Post Script: Salt Story – Sarah Drummond

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Salt Story of Sea-Dogs and Fisherwomen

Sarah Drummond

Fremantle Press

ISBN: 9781922089069

 

Description:

In this warm, lively, salty account of living on and by the sea, Drummond writes of fishing and feuds, of life as an apprentice fisherwoman, and of all the fish that got away.

Salt Story pays homage to sea-dogs, fisherwomen, oystermen and storytellers everywhere.

‘Too few writers capture the essence of now: the flavour, smell, feel, language. But Sarah Drummond has done it. This is real, but you know this way of life won’t last. Her account of a fishing community on the south coast of Western Australia is a gift. Salt—a real person but not his real name—delivers his philosophy while teaching Sarah the tricks, craft and dodges of making a living from the sea. Salt should be sent to lecture in the corridors of Canberra and corporate board rooms.

 

My View:

Let me shre one of my favourite descriptions in this book, for this is a book of poetic language and earthy salty colloquialisms and rustic sepia drawings melded into a beautiful narrative: (p. 25) “Wheat silos, smooth white chrysalids, stood among the praying mantis gantry and chugging conveyor belts, orange lights, steaming mountains of woodchips, ships high on the water out in the Sound. All night, the port worked to clear the backlog. Ships in, ships out. Breathe in, breath out.” This is just one example of the visual writing that is Salt Story. I can see so clearly in my mind’s eye this large metal Praying Mantis – the description is just perfect!

 

This is a beautifully written story filled with personal accounts of small scale commercial fishing in the town of Albany Western Australia, a life and a community you can feel is on the brink of extinction…or is it? Small scale commercial (Estuarine fishing in this case) are largely family run business and as such have a vested interested in keeping fish stocks at a sustainable level for the next generations.

 

Snapshots of life in this community are told in a real and personal way, Sarah Drummond spent many years working an unofficial apprenticeship with a larger than life local fisherman, “Salt” – this is their story, their history and a glimpse of a world so few of us will experience or happen upon.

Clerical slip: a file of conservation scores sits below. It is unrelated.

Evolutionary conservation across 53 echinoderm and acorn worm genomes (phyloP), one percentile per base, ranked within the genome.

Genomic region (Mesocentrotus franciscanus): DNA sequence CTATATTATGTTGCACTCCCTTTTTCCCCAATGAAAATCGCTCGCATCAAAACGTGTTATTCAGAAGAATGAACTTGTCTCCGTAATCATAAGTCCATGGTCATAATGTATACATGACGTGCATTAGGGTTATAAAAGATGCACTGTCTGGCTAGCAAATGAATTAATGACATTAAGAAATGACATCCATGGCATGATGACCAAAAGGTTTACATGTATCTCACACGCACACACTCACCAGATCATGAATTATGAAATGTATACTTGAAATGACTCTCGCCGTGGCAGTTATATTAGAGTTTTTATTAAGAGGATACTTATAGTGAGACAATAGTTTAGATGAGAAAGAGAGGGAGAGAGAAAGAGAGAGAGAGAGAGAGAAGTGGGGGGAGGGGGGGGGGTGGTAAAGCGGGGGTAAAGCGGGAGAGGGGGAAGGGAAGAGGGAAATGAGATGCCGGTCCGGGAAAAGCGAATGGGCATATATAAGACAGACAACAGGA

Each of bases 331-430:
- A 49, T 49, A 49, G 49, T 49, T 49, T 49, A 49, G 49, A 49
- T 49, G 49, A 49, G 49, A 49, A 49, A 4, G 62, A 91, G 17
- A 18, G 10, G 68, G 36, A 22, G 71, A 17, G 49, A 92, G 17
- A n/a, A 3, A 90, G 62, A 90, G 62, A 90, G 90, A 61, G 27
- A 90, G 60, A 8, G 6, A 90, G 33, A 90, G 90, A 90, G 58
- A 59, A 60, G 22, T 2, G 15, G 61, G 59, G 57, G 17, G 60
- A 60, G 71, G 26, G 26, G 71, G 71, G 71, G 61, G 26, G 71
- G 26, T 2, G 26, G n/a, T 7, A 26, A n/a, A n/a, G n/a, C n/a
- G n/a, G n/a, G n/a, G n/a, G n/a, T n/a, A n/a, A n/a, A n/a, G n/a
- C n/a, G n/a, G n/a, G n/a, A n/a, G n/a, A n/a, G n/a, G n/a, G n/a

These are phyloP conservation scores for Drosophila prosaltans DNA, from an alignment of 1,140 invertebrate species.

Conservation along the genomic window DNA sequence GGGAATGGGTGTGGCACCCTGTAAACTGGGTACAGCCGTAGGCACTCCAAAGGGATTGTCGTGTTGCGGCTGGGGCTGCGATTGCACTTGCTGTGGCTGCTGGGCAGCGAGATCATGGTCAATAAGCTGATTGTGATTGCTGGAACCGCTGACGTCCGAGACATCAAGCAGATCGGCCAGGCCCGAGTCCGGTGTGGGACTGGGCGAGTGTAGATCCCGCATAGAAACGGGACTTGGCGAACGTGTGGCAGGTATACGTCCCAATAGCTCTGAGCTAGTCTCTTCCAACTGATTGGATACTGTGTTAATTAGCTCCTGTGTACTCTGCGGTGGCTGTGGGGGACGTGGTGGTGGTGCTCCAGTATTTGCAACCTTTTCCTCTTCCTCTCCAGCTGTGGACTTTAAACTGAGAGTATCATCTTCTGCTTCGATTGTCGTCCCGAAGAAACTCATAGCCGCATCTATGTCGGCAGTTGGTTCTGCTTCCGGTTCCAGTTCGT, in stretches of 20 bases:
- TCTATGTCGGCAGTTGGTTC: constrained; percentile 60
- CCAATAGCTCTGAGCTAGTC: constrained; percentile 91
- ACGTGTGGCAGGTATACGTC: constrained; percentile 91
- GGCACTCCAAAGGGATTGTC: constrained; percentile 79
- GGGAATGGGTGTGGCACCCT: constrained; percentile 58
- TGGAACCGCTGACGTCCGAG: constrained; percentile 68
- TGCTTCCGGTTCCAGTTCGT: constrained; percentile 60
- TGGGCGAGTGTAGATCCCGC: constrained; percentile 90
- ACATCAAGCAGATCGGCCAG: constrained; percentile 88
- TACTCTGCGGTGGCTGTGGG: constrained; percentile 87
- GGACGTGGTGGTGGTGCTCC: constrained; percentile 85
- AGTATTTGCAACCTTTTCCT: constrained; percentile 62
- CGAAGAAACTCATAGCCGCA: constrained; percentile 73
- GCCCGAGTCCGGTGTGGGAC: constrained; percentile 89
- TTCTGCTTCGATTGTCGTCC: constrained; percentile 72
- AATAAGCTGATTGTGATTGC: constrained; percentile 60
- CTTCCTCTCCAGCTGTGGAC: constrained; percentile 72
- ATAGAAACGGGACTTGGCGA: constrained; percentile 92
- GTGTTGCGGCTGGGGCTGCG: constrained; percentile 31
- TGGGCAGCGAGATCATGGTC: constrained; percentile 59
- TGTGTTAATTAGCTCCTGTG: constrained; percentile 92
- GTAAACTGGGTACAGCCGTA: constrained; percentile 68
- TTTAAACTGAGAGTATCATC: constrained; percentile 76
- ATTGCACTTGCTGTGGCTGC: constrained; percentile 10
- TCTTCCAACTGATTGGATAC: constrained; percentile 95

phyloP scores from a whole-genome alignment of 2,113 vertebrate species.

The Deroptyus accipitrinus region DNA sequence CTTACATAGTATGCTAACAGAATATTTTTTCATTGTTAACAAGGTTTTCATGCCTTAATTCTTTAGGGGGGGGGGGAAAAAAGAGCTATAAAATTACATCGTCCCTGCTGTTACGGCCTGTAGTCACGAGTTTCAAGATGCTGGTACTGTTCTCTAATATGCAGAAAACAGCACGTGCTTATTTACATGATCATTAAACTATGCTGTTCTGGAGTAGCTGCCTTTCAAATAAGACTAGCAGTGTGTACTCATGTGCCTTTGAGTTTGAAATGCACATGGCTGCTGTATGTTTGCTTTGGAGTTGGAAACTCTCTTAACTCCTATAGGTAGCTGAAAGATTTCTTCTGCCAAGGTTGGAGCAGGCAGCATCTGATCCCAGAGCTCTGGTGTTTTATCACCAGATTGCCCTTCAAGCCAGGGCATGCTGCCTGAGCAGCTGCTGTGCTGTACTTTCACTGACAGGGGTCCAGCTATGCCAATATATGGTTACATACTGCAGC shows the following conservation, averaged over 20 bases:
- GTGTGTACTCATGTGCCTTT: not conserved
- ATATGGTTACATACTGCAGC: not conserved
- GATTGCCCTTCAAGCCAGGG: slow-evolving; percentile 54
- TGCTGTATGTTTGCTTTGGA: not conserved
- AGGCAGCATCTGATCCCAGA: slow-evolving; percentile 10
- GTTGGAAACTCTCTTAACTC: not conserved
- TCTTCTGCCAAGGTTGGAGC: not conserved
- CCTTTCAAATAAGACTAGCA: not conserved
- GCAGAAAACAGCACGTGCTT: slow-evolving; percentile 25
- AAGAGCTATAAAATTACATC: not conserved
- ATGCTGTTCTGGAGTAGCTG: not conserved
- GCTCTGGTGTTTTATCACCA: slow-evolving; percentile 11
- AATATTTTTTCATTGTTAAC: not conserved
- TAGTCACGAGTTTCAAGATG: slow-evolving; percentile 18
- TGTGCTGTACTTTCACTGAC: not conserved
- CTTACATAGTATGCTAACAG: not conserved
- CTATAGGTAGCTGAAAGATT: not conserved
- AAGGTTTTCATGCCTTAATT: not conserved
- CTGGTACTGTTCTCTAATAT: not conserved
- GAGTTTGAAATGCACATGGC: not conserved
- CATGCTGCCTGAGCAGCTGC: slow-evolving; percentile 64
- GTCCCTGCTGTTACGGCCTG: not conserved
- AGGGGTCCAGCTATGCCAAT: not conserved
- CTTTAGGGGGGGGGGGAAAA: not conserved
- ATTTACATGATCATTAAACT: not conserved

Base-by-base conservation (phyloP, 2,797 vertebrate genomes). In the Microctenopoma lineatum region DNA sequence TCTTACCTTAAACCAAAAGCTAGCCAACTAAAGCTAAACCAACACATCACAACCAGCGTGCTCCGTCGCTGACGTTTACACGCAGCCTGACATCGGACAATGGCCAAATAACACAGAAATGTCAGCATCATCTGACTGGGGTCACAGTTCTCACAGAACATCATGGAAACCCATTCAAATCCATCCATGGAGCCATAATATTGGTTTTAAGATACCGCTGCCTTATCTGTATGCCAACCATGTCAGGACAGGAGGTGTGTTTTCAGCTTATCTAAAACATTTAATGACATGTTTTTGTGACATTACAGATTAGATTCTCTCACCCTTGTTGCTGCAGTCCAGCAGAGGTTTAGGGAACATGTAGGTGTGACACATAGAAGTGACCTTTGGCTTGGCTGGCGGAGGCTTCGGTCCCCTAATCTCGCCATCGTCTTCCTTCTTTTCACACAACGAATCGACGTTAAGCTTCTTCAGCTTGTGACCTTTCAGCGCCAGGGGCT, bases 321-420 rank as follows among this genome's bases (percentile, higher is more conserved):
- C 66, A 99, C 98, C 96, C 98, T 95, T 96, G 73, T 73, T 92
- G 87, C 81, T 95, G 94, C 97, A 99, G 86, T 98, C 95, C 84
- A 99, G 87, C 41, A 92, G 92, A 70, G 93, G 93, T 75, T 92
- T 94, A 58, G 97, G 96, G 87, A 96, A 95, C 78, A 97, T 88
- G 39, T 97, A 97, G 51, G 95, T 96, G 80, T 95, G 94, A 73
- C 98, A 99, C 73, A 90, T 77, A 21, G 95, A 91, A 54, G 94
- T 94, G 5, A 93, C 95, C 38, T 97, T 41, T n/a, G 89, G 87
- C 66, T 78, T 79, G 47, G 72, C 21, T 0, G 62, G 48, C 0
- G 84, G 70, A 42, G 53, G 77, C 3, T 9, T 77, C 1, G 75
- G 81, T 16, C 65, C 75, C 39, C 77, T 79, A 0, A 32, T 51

And did I mention the illustrations in this book? I fell in love with these sepia reproductions – a piece of history in themselves.

 

A thoroughly enjoyable read told with passion and integrity. This is creative memoir at its best.

 

Erebus & Terror scan 1-1

(image – Salt Story – Same Tribe As Me – Introduction)

Post Script: Hello From The Gillespies – Monica McInerney

Hello from the Gillespies

Monica McInerney

Penguin Books Australia

Michael Joseph

ISBN: 9781921901812

 

Description:

For more than thirty years, Angela Gillespie has sent friends and family around the world an end-of-year letter titled ‘Hello from the Gillespies’. It’s always been cheery and full of good news. This year, Angela surprises herself – she tells the truth . . .

 

The Gillespies are far from the perfect family that Angela has made them out to be. Her husband seems to be having a mid-life crisis. Her grown-up twins are having career meltdowns. Her third daughter, badly in debt, can’t stop crying. And her ten-year-old son spends more time talking to his imaginary friend than to real ones.

 

Without Angela, the family would fall apart. But when Angela is taken from them in a most unexpected manner, the Gillespies pull together – and pull themselves together – in wonderfully surprising ways . . .

 

From the bestselling author of The House of Memories comes a funny and heartfelt novel about miscommunication and mayhem in a family like no other.

 

 

My View:

Contemporary issues enveloped in a cloak of love.

 

This is such a surprising read – glance quickly over it and you will discover a family story with characters that you identify with or have met along your way in life but this novel is so much more than the individuals in it; it is a story about the struggles of modern day Australians whether they live in regional or city communities, for all the issues here affect us all in one way or another.

 

Aside from a family that is as functional as any I or you may know, with adult children returning to the family home, midlife crisis’s, relationship issues, communication break downs, career crisis’s and the various stresses of modern life we meet a family that is also dealing with a tough life on the land; drought, potential mining on agricultural land, depression, isolation, to name a few issues, throw plenty of challenges into this mix. But it is not a depressing story – it is a heartfelt story peppered with humour and a touch of romance or two and hope – it is about life.